Policy and Law Aspects of International Cooperation in Space
Proceedings of the 54th IISL Colloquium on the Law of Outer Space, 2011
8 Pages Posted: 23 Apr 2012
Date Written: October 1, 2011
Building mutually beneficial relationships of cooperation and coordination in space activities ties states together for the betterment and safety of all. Furthermore, international cooperation in space activities between states, and between national space agencies, non-governmental institutions, international organizations, and private enterprises has a long history of success. Today, amidst shifting geopolitical circumstances and a global economy in flux, both global spending on space and even the number of space-faring nations is increasing. Along with the commercialization of some sectors of the space industry, the ending of the United States space shuttle program, and the continuation of the International Space Station, international cooperation in space will face many new challenges.
This cooperation must be shepherded by optimistic but pragmatic legal practitioners. Intergovernmental politics, military concerns, and popular perception all inform how international cooperation in space takes place. Many nations place restrictions on cooperation, including the requirement that the cooperation must conform to their national space policy and further the missions of their national space agencies. Additionally, the cooperation must not involve activities that counteract other national priorities like furthering domestic industrial or technological development. Export controls, choice of law, intellectual property, and reimbursement issues will also arise. Informed by international relations theory, but with an emphasis on international space law, national space legislation, and national space policy, this paper will discuss the likely policy and law aspects of large cooperative international space exploration activities in the years and decades to come.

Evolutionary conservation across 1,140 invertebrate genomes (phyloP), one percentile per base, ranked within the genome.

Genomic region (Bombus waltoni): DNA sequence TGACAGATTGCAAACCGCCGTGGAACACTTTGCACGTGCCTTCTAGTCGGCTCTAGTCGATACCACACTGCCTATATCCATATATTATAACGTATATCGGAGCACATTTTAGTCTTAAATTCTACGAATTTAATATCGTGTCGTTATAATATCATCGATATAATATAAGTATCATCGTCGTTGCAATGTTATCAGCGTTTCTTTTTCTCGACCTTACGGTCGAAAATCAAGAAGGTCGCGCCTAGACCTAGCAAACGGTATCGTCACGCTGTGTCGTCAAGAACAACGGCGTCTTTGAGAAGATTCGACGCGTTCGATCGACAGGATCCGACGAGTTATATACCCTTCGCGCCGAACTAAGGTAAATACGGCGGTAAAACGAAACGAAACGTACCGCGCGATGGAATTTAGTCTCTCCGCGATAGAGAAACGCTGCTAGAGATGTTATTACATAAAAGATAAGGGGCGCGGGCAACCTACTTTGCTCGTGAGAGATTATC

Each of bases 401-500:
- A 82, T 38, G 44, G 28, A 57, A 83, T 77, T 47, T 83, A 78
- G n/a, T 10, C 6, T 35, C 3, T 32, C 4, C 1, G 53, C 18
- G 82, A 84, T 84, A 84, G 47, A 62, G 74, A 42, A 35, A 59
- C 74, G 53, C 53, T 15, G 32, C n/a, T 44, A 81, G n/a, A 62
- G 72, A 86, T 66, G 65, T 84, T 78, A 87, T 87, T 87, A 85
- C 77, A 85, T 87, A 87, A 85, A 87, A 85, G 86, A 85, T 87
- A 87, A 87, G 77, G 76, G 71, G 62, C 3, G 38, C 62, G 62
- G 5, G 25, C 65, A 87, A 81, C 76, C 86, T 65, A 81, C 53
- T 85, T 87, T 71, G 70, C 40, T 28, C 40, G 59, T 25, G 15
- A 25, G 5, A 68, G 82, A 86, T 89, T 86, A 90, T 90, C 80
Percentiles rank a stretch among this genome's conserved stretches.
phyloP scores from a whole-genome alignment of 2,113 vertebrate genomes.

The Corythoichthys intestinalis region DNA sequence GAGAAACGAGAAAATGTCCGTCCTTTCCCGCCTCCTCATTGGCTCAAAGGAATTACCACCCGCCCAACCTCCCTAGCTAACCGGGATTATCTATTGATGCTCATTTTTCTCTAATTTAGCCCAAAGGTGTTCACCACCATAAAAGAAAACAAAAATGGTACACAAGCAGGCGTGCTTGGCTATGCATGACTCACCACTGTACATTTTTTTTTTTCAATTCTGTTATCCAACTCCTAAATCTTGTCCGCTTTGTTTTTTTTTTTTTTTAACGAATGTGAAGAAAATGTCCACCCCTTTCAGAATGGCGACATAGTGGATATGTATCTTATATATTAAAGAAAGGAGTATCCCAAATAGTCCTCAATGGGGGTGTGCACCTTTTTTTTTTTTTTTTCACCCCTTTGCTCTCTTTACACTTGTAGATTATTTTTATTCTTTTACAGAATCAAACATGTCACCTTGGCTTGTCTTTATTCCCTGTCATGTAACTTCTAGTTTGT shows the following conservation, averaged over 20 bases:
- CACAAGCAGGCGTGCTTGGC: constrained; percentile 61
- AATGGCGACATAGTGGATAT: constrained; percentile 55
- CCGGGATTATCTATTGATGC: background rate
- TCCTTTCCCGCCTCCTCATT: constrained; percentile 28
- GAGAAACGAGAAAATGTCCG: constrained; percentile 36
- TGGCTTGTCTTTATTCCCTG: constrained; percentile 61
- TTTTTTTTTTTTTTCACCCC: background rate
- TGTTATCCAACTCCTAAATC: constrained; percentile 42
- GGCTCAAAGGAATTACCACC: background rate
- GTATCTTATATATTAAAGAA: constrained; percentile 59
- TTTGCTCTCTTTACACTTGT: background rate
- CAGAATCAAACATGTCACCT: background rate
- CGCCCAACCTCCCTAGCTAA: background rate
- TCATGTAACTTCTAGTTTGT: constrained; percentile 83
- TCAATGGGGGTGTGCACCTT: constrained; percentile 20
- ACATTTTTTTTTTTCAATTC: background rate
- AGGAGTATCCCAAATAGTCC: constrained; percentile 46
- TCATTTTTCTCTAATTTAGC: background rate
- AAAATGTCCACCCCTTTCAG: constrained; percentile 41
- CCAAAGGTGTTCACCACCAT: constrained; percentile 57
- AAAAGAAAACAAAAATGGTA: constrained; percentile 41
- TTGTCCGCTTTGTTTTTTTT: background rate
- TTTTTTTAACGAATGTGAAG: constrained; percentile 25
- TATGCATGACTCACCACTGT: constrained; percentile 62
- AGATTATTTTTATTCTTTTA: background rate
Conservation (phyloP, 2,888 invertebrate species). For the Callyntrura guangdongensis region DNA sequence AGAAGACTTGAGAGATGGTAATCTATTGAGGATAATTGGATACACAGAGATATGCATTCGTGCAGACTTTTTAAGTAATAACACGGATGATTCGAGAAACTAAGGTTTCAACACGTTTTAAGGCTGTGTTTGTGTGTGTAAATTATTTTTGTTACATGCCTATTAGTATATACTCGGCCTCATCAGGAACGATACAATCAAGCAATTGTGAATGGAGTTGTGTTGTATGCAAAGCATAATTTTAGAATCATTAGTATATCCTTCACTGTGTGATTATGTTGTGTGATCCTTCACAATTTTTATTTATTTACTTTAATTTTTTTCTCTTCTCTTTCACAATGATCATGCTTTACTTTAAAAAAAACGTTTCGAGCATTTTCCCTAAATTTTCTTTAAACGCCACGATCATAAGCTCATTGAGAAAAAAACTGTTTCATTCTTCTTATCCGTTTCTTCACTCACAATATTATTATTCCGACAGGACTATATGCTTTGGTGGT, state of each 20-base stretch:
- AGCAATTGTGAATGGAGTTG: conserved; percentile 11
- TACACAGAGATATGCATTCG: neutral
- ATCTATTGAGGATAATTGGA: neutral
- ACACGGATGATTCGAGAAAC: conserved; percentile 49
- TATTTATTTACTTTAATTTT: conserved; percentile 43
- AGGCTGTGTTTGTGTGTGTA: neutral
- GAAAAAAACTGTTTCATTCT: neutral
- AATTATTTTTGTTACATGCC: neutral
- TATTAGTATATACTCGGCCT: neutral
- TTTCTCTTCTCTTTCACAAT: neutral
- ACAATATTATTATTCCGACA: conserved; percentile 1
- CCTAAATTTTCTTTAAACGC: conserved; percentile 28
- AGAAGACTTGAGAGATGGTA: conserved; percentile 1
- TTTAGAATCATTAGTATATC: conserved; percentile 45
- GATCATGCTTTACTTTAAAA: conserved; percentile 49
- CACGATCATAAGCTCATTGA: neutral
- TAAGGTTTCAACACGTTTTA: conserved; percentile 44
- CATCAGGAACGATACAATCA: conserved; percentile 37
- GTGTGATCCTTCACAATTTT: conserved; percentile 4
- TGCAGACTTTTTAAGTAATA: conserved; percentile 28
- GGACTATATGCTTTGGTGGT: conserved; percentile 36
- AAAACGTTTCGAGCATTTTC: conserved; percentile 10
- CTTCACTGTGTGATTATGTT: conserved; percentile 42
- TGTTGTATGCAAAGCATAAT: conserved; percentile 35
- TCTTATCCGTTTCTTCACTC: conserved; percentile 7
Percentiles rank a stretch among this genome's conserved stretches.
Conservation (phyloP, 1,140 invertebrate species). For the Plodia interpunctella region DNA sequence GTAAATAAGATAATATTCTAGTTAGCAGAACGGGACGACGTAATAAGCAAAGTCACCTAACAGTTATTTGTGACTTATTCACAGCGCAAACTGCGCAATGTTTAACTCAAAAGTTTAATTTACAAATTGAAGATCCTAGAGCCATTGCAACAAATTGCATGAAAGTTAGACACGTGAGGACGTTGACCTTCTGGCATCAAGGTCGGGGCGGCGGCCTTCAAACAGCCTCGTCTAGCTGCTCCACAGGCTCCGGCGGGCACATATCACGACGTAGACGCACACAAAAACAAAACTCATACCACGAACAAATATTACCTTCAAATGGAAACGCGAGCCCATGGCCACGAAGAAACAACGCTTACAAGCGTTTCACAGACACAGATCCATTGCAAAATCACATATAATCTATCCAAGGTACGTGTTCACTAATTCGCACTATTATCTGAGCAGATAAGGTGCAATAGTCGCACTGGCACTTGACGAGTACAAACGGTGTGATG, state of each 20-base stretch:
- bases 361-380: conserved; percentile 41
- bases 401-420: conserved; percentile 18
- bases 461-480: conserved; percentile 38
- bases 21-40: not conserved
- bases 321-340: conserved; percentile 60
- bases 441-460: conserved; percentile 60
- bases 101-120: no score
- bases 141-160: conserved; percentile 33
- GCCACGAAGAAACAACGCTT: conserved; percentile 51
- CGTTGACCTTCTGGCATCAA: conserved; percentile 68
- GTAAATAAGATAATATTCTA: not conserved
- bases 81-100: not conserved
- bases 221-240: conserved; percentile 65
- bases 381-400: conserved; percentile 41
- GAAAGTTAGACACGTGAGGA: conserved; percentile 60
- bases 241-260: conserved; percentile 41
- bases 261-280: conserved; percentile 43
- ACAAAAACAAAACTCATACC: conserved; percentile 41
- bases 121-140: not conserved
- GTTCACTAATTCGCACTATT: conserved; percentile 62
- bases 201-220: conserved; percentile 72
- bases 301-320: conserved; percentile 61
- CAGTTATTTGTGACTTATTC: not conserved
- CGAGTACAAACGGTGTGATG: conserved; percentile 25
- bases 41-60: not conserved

Keywords: International space law, international cooperation
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